The lady stepped out from behind the coutner and led Michael through a side door into the rear part of the building. THe pair walked for a minute or so, winding left and right down corridors, and changing them several times before reaching the rear of the building.
The plot on which the building was built seemed to be rather large. ANd directly behind the plot was a large park. It seemed the other bildings in this street were similar, there were no building sillhouettes besides the others that lined the same street as the one from which they had just emerged.
The yard in which Michael found himself was about half a hectare: 100 by 50 metres. It stretched lengthwise out from the building towards the park. It was boxed in by a one and a half metre tall wall. To either side of the wall were other training yards, and beyond it stretched the park.
THe space within this enclosure, the yard, was dotted with people practising and training (the difference being whether they exercised alone, or had a partner as opponent or comrade). Sweat flew through the air like water from a sprinkler, jewels twinkling in the sunlight. The people appeared to be star-studded, hundreds of droplets twinkled on their skin. It made for quite an impressive scene.
“This way, please,” the lady woke Michael.
The two proceeded along the centre of the yard to the far end. They passed groups of men and women practicing various disciplines. Some were practising swordplay, either on dummies on posts, or duelling with more lively opponents, some spearplay, other were making pincushions of targets with bows and arrows, knives, etc. One was even throwing what appeared to be what the history books call ‘shuriken’.
‘Well, I suppose technically anything that can be hidden is a shuriken, but it appears that the popular perception two hundred years ago was that shuriken were these short, double-edged blades that one threw with the flick of the wrist.
They finally arrived at the far end of the yard. There, supervising several other youngsters, was a lion. Well, he wasn’t strictly speaking a lion. He stood two and a half metres tall. He had what could only be described as a mane of golden hair, and his hands were at least the same size lions’ paws would have been had they not gone extinct a hundred and fifty years ago.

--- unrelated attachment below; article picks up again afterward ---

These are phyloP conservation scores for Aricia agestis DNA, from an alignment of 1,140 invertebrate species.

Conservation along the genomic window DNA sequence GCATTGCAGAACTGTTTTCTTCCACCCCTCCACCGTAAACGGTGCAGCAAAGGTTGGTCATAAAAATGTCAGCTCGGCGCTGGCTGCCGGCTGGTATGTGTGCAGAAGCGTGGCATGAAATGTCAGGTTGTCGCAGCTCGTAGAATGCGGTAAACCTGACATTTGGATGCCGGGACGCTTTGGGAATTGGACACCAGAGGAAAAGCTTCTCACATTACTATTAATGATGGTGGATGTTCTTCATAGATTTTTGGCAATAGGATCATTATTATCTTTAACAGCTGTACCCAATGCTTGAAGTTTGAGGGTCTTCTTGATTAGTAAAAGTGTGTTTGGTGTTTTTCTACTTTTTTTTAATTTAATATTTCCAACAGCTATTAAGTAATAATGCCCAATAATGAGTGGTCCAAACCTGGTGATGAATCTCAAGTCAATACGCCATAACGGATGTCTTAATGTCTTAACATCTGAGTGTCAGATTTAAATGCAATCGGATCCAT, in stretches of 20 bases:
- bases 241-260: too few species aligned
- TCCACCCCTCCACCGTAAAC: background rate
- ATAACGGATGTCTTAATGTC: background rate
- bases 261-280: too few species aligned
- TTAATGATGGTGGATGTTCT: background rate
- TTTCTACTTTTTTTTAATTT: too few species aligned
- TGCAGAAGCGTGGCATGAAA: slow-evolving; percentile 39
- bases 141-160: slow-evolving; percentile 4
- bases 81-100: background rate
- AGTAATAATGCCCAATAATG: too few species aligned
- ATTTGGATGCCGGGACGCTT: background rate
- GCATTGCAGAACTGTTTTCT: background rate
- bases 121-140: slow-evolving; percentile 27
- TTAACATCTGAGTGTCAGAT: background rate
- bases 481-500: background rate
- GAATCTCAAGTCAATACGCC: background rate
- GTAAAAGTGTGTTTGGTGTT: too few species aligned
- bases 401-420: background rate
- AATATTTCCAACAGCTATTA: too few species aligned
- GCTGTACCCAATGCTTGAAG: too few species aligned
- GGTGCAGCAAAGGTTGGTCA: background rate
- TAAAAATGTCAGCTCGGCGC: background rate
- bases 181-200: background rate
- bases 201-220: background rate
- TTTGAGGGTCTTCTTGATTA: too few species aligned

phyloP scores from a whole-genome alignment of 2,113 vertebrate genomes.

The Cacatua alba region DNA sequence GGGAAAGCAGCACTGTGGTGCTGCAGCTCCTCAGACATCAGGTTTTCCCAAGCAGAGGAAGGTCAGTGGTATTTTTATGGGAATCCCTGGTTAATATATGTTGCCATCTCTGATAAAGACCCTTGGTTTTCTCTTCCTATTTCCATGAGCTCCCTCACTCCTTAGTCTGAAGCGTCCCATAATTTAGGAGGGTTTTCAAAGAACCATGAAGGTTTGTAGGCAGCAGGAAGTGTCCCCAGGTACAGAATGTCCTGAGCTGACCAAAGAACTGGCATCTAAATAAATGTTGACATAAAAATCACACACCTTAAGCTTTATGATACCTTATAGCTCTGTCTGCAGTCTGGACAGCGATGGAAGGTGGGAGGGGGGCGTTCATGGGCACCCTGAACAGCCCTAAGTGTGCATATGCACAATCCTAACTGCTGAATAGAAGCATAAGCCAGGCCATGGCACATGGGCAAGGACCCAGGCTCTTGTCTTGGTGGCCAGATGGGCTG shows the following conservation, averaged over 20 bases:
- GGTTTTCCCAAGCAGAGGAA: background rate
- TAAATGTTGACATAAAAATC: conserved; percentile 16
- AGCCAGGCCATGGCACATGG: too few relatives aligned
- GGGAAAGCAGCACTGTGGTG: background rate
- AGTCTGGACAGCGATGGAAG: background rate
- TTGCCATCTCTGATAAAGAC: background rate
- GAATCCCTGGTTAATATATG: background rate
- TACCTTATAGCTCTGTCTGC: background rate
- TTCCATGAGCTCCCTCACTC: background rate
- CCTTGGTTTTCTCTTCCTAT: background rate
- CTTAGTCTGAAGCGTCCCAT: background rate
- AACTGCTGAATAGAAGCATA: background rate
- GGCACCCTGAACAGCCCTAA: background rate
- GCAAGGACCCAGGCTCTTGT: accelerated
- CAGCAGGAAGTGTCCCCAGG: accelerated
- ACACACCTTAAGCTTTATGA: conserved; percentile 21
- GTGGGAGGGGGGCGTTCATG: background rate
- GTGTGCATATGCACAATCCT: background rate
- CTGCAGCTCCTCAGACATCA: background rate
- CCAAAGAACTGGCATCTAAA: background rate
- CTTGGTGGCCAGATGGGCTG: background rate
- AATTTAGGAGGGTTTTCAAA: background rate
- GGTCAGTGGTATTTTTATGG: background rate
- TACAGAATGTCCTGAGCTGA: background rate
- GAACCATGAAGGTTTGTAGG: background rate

The man saw the two of them approaching a few dozen metres before they arrived, and walked up to meet them.
“Good morning, Liscia, another prospective guildmember?” the man asked, looking at Michael.
His face was split in half by a massive smile, it was like his mouth was a ‘zipper’ – those ancient ways of closing up parts of people’s garments that had been out of fashion for a hundred and seventy years already – that had come undone.
Liscia didn’t say anything. She smiply returned his smile – in a far more modest and elegant form, of course – and nodded slightly.
“Dar here will explain everything to you, come see me once you’re done, okay?” she said to Michael.
Thereafter she made an almost military like, though elegant – then again, it seemed impossible for her to do anything that wasn’t elegent – about-turn and began the trek back to the guild’s counter.
“That woman… Is she really still mad at me? Sheesh…” the lion, Dar, asked himself, scratching his head.
Then again, he might just as well have been rummaging through his mane for something he had stowed there earlier. It was difficult to say, as his mane swallowed his arm from about halfway between the elbow and the hand.
He maintained the posture for only just more than a second, before unzipping his face once-more.
“Well, hello there, young man. I’m Dar, as Liscial just mentioned. So, you’re here to take the aptitude test, I assume?”
Michael nodded, “Yes, indeed I am.”
“Great! Well, let’s get started.”